Kidnappings plague parts of Balochistan and northwest Pakistan, where criminals looking for ransom snatch foreigners and locals, sometimes passing their hostages on to Taliban and al Qaeda-linked groups.
Balochistan has been hit by an insurgency in recent years with Baloch nationalists demanding political autonomy and a greater share of profits from the province’s wealth of natural oil, gas and mineral resources.

Tuesday, March 12, 2013

Attacked with US drones, torn apart from internal sectarian strife, Pakistan looks for a savior in a retired sportsman

Attacked with US drones, torn apart from internal sectarian strife, Pakistan looks for a savior in a retired sportsman

Though Imran Khan is still the cult leader Pakistan Tehreek-e-Insaf (PTI) has grown around, there are now other recognizable faces in that young political party’s leadership. Fauzia Kasuri is one of those four or five prominent persons that came to mind when you think of the PTI top brass. On Sunday, March 10, Kasuri spoke to a 60-plus gathering of PTI supporters passionately—and with troublesome religious overtones—about the need for a change in Pakistan, claiming her boss, Imran Khan, can turn things around in that troubled country.  The fund-raiser, organized by the Bay Area chapter of PTI was held at the Mehran Restaurant in Newark.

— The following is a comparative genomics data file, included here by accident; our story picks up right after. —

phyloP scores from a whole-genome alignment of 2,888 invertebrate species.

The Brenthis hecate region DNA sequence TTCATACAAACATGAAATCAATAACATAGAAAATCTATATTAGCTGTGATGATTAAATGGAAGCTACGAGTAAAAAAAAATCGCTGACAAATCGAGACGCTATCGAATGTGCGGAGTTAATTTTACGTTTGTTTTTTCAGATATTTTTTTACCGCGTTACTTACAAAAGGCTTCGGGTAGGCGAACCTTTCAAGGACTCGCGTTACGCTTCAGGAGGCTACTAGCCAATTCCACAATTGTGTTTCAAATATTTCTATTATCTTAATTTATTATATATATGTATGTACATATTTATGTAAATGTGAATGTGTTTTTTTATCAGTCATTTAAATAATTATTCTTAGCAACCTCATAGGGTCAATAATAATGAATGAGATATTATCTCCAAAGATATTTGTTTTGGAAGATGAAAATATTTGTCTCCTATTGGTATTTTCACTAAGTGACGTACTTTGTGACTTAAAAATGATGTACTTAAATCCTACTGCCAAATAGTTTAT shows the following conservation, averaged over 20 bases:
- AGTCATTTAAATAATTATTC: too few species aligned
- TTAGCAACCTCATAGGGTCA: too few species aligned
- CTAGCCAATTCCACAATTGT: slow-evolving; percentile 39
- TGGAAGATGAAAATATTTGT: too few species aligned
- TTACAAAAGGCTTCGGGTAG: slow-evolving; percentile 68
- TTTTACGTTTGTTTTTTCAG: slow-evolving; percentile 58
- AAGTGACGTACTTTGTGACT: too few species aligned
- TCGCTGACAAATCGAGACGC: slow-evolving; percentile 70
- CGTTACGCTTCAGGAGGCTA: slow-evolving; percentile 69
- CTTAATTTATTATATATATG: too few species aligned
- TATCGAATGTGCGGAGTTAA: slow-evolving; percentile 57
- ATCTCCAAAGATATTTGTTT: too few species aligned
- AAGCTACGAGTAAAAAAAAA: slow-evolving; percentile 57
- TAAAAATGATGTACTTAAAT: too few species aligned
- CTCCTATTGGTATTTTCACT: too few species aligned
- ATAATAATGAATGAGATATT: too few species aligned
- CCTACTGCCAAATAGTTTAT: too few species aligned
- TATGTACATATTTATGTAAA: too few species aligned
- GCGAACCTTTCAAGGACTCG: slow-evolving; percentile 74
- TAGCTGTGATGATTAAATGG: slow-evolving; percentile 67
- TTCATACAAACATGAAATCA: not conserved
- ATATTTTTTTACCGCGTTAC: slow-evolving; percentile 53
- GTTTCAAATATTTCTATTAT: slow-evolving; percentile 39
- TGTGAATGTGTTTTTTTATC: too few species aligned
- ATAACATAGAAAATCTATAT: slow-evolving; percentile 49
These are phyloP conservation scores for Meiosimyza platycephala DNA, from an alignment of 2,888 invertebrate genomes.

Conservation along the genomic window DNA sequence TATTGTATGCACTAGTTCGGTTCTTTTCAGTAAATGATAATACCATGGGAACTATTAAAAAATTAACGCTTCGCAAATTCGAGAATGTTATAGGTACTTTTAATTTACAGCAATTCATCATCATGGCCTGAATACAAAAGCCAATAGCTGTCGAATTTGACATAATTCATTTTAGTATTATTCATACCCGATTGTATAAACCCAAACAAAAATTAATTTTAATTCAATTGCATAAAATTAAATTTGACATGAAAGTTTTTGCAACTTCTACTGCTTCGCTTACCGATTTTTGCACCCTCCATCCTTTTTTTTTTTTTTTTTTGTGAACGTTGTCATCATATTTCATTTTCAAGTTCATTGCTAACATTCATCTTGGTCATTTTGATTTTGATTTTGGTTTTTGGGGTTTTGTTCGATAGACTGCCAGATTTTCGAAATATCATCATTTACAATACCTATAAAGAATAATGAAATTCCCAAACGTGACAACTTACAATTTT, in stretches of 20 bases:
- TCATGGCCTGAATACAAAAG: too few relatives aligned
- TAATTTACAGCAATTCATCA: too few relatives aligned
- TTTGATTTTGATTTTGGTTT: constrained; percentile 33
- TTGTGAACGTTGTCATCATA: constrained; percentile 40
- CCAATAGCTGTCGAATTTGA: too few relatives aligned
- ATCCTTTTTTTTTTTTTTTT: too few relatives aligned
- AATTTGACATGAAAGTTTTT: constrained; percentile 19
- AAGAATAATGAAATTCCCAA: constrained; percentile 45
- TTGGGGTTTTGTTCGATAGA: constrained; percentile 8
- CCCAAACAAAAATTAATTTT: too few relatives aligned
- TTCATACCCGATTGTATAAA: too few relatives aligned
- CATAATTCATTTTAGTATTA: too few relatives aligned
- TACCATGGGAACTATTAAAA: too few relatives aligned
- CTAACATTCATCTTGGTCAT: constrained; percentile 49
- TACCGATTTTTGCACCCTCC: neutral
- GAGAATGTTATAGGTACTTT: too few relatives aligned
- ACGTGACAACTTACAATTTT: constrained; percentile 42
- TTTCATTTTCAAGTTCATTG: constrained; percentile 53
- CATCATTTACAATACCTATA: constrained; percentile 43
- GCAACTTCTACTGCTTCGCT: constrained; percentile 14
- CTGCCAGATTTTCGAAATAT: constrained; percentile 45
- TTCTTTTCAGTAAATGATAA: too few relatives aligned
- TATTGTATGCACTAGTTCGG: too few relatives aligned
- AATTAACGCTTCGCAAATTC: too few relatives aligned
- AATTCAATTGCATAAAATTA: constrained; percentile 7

While many young starry-eyed Pakistanis are swayed by Imran Khan’s charm, historians are taking notes of PTI’ promises—the two most important being that after coming in power in Pakistan, PTI will:
Make Pakistan disassociate itself from the US War on Terror and have US stop all drone attacks.
Wipe off all institutional corruption within 90 days.

Besides the main guest, Dr. Dianne Budd (a Code Pink volunteer who participated in PTI’s 2012 march in protest of US drone attacks), Shahab Siddiqui (of Mehran Restaurant), Aftab Yaqub, Javed Tufail, and M. Irfan also spoke at the program.

Listen to Fauzia Kasuri’s speech here: